US Rep. Labrador, Mormon from Idaho, plans 2014 run for Congress
John Miller, Associated Press
MERIDIAN, Idaho — Republican U.S. Rep. Raul Labrador said Wednesday he'll seek a third term in Congress in 2014, ending speculation he'd mount a challenge to GOP Gov. C.L. "Butch" Otter in next May's primary election.
Labrador said his work as a congressman is unfinished and that he is well positioned to serve the state from that position.
"That's where I have the influence I need to be having," Labrador told reporters. "My plan at this time is to run for Congress."
While he said a race against Otter would have been a tough one, he took advantage of the meeting with reporters to blast the governor's administration.
"Butch Otter could do a better job," Labrador said. "I don't think I've been shy about what I think."
Labrador said if he were governor, for instance, he would be more aggressive about reducing Idaho's taxes for companies so they'd have more incentive to relocate. He said he hopes Otter comes to talk to him following Wednesday's announcement, "now that he doesn't see me as a competitor," Labrador said.
Otter's campaign manager Jayson Ronk said the governor has promoted and signed business-friendly legislation, including cutting Idaho's income and personal property taxes. Otter's credentials "speak for themselves," Ronk said Wednesday, responding to Labrador's comments.
Otter's and Labrador's differences are well publicized.
In 2008, Labrador opposed the governor's choice as chairman of the Idaho State Republican Party in what amounted to a something of a coup.
And as a state legislator in 2009, Labrador made a name for himself opposing Otter's push to increase Idaho's gasoline tax.
Labrador came to the U.S. House in 2010 by beating former Democratic U.S. Rep. Walt Minnick for the House seat representing western and northern Idaho in a GOP wave election spurred by conservative, tea party voters.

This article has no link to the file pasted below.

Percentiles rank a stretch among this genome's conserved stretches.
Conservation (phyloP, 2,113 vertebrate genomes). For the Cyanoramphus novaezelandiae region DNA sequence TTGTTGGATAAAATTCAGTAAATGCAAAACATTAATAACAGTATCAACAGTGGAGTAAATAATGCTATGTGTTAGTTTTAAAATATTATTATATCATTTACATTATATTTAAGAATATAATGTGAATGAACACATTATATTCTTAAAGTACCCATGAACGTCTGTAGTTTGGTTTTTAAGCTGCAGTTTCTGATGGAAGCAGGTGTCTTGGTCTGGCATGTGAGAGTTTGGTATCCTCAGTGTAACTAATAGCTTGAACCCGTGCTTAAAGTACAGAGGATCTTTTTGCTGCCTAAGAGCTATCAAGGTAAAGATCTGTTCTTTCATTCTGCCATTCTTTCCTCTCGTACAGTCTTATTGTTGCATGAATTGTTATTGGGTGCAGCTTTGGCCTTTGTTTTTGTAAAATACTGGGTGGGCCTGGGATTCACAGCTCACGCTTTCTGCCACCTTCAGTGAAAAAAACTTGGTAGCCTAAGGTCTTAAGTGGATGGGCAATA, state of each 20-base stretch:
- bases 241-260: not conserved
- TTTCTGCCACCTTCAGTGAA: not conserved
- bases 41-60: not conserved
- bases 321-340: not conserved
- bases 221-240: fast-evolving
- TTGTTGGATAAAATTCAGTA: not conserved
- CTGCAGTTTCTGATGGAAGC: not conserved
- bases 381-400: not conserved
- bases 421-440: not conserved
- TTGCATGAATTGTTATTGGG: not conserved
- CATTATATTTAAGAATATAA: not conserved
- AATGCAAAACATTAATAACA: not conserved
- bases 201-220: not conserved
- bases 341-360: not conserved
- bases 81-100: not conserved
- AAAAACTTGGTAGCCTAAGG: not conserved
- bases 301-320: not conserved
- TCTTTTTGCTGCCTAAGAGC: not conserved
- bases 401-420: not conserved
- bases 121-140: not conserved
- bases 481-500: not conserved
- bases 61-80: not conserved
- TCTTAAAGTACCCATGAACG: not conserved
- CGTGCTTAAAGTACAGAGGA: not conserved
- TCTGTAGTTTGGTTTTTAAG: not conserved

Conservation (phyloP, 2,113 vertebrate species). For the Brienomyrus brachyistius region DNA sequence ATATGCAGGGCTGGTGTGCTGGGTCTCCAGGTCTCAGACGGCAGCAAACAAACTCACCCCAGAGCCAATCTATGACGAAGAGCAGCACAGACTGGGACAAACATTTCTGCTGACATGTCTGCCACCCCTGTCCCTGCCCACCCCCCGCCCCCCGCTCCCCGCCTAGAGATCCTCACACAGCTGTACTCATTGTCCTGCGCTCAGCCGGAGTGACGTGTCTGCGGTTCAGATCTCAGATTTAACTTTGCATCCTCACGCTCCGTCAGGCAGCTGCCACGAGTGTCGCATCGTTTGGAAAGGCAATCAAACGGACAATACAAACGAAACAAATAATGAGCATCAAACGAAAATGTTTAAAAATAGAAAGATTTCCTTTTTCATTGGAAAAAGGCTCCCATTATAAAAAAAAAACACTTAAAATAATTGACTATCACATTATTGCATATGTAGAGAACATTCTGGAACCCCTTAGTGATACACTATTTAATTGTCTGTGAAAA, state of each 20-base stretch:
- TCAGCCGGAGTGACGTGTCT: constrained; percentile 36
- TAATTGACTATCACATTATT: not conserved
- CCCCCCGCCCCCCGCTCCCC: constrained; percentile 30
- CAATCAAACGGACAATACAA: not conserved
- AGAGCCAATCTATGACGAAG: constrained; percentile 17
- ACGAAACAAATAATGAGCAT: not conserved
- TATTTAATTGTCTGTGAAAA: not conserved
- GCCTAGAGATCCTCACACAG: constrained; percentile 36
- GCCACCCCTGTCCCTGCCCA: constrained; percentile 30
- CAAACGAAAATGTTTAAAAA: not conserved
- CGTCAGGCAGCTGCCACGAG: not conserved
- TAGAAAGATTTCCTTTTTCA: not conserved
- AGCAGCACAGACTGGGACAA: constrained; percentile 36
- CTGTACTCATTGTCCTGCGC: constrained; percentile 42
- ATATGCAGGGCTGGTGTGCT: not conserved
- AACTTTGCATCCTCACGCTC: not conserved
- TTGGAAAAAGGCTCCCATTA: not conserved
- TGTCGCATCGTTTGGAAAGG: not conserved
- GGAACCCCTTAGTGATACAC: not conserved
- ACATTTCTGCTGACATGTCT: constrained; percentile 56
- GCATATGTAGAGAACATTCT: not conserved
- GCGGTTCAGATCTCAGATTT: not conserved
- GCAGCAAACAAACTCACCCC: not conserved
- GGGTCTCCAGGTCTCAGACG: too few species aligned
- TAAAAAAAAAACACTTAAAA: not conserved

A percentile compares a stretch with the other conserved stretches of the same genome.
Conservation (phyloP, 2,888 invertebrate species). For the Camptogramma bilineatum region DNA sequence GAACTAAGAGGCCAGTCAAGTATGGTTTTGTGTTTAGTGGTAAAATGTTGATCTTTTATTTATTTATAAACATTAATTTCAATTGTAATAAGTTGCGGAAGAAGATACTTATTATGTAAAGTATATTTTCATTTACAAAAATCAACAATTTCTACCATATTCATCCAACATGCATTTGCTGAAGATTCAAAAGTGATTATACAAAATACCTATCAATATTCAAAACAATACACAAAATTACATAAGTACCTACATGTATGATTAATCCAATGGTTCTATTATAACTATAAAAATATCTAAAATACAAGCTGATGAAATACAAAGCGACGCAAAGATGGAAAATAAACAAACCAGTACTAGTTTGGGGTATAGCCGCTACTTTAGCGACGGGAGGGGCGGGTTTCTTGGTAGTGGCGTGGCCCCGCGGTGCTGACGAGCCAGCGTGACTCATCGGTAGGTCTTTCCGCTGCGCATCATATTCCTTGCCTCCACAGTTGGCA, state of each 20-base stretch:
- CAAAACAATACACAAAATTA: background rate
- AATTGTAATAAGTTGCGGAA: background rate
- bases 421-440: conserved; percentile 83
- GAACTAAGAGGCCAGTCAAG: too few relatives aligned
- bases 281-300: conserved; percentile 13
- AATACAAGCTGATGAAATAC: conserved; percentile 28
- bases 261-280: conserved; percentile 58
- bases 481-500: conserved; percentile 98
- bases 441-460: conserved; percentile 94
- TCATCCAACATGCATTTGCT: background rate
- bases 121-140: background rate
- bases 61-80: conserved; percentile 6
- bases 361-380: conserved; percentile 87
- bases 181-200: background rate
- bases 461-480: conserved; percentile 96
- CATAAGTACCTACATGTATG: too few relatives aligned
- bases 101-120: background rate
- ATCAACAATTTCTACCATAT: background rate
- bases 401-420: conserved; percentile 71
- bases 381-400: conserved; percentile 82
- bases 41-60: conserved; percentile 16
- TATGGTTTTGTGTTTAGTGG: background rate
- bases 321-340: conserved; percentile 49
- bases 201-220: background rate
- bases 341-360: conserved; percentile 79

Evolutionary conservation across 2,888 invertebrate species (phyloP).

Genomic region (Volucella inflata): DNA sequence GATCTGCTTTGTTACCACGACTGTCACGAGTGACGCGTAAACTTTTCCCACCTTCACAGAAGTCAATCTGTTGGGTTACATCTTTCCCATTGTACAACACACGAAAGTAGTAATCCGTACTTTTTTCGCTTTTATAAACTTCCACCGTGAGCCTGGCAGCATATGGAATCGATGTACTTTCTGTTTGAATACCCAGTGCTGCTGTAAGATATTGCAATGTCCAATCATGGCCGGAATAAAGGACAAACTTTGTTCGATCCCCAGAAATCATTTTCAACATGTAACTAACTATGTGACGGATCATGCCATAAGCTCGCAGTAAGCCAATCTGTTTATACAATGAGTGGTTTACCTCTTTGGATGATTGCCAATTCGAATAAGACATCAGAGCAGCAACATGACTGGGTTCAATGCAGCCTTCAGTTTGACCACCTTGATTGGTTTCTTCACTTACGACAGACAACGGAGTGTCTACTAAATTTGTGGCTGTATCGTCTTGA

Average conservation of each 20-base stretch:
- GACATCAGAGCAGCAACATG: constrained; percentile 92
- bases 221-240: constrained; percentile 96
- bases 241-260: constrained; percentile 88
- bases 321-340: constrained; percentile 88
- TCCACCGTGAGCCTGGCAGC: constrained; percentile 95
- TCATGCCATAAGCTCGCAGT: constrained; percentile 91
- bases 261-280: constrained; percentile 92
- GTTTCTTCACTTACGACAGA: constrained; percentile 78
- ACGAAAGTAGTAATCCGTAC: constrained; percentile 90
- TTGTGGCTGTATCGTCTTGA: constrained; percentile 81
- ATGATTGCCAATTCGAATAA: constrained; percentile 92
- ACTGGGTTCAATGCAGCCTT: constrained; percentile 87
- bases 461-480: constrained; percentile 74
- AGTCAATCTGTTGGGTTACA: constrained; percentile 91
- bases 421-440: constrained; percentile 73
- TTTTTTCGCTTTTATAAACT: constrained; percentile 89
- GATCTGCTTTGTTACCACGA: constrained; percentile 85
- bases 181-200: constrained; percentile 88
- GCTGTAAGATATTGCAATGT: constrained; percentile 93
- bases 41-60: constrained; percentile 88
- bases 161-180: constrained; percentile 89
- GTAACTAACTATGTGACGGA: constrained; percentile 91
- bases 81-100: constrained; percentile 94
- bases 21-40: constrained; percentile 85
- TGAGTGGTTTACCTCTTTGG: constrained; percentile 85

In 2012, he consolidated his position by easily fending off a challenge from Democratic upstart Jimmy Farris, a former professional player.
While in Congress, Labrador has promoted changes to America's immigration system. But he's emerged as a vocal opponent of legislation passed this year by the U.S. Senate, contending it does too little to halt illegal immigration.
His decision not to run for governor in 2014 will disappoint some political observers who had relished the prospect of a competitive GOP primary featuring two prominent Republicans.
Otter, 71, is one of Idaho's longest-serving elected officials with stints in the state House, as lieutenant governor and a U.S. representative.
Meanwhile, Labrador, just 45, is considered an up-and-coming leader who after his 2010 election quickly emerged a regular on national TV news shows, especially on the subject of immigration.
Besides Otter, Labrador has clashed with other Idaho Republicans, including eight-term U.S. Rep. Mike Simpson.
In January, Simpson said Labrador had undermined his own credibility in the House by opposing House Speaker John Boehner's re-election to the post, while Labrador called Simpson a bully who wasn't serious about reducing U.S. budget deficits.
A Mormon immigration lawyer who moved to Nevada from Puerto Rico as a child, Labrador has sought to maintain an image as a Washington, D.C., outsider, even sleeping on a mattress in his office rather than renting an apartment.
Those seemingly-temporary quarters in the Longworth House Office Building on New Jersey Avenue helped fuel speculation that Labrador's stay in the nation's capital wouldn't be prolonged.
Now that he's running again, Labrador said he'll have to consider whether to move his family to Washington, D.C. — and getting more permanent housing.
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